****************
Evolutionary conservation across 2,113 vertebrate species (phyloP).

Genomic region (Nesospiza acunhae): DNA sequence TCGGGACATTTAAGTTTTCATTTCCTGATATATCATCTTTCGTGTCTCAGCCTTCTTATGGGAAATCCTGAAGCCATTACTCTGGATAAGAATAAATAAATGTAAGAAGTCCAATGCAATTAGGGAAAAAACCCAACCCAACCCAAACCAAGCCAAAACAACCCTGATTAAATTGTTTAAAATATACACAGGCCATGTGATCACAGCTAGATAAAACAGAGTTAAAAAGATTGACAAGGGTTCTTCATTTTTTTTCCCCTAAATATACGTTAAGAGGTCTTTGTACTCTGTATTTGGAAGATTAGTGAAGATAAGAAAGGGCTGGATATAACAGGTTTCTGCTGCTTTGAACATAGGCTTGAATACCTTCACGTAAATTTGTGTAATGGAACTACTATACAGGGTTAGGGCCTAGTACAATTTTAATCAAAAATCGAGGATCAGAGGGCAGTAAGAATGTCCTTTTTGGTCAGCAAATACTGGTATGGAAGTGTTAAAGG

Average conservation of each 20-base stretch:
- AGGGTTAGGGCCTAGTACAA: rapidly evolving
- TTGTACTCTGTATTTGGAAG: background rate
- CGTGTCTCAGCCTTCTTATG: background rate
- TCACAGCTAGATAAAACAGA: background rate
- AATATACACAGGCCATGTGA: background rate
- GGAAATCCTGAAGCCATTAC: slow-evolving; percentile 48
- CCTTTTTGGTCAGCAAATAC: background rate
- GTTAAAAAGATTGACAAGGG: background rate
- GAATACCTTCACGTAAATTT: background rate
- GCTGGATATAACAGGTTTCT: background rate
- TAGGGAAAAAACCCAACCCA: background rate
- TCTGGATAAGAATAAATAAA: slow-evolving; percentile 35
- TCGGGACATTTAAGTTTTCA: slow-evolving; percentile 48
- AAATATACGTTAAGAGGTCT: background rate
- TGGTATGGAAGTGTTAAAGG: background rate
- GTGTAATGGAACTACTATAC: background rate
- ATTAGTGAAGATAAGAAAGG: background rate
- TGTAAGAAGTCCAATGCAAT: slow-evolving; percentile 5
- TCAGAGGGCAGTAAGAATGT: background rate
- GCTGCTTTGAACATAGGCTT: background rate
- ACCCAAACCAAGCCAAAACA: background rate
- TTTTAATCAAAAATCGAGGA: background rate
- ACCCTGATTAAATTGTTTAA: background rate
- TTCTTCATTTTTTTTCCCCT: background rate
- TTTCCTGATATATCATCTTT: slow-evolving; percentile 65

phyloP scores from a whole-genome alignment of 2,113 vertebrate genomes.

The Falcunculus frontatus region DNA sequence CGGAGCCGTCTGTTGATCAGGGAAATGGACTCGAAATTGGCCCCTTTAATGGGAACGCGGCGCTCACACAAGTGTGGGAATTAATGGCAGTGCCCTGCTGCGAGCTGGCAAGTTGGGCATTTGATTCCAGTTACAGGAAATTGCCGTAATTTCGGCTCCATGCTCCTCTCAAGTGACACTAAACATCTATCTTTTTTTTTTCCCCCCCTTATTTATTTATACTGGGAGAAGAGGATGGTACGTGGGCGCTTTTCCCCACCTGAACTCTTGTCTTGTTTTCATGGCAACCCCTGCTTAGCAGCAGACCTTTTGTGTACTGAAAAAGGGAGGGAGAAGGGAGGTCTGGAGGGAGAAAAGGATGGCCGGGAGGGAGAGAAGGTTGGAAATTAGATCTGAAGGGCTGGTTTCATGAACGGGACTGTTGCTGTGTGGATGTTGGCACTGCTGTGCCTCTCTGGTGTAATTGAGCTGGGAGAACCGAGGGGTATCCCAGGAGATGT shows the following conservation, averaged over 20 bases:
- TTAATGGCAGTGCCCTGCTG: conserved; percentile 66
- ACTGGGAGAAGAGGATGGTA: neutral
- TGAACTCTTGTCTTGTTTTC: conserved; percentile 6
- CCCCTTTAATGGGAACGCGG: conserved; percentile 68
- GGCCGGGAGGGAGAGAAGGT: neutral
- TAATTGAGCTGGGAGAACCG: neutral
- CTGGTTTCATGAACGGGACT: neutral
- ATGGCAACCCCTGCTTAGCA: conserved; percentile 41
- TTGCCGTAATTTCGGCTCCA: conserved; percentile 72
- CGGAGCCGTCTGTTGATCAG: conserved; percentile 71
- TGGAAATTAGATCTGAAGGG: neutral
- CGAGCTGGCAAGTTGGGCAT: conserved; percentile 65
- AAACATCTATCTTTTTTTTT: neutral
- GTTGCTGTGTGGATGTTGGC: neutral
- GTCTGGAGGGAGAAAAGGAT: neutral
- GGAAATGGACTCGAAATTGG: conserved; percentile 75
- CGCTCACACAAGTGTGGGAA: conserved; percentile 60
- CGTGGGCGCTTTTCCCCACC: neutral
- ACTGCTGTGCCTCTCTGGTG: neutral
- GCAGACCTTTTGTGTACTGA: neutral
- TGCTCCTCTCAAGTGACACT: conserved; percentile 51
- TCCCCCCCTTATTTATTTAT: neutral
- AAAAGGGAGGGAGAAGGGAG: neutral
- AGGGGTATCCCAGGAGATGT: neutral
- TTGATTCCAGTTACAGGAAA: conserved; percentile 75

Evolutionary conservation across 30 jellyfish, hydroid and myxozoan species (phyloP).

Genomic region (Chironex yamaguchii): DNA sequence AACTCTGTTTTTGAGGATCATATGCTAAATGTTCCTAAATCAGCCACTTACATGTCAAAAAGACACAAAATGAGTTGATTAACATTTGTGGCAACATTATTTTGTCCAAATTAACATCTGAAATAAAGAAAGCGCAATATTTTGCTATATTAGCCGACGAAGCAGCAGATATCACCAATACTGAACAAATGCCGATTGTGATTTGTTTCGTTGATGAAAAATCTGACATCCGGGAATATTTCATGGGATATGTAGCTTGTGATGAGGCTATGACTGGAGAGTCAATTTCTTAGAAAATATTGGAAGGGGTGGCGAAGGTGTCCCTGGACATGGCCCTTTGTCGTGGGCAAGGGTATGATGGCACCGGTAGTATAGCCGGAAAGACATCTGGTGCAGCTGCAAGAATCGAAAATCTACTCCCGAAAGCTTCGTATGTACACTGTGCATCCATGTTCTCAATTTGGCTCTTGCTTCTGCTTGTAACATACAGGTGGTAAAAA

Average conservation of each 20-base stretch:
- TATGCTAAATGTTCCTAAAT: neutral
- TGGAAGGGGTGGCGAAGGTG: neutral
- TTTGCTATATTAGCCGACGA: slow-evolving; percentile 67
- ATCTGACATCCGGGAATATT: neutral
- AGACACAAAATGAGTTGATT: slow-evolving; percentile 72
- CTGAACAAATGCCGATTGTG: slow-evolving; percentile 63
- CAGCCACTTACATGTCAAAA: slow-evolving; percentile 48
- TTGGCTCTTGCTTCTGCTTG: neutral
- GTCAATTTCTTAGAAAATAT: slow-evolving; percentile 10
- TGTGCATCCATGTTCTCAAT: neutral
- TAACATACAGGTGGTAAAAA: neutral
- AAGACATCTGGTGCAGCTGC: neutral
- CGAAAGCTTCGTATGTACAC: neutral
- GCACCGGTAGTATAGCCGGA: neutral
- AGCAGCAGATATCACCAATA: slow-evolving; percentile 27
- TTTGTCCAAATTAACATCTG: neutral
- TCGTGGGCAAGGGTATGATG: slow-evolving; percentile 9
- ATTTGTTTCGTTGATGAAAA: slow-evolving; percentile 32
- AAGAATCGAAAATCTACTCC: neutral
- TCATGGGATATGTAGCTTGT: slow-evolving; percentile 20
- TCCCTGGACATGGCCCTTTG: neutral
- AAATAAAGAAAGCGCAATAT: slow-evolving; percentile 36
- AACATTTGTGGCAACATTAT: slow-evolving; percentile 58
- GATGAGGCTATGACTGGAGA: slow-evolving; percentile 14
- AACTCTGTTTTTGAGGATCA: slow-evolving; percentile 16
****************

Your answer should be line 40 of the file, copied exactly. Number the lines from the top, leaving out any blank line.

- CGGAGCCGTCTGTTGATCAG: conserved; percentile 71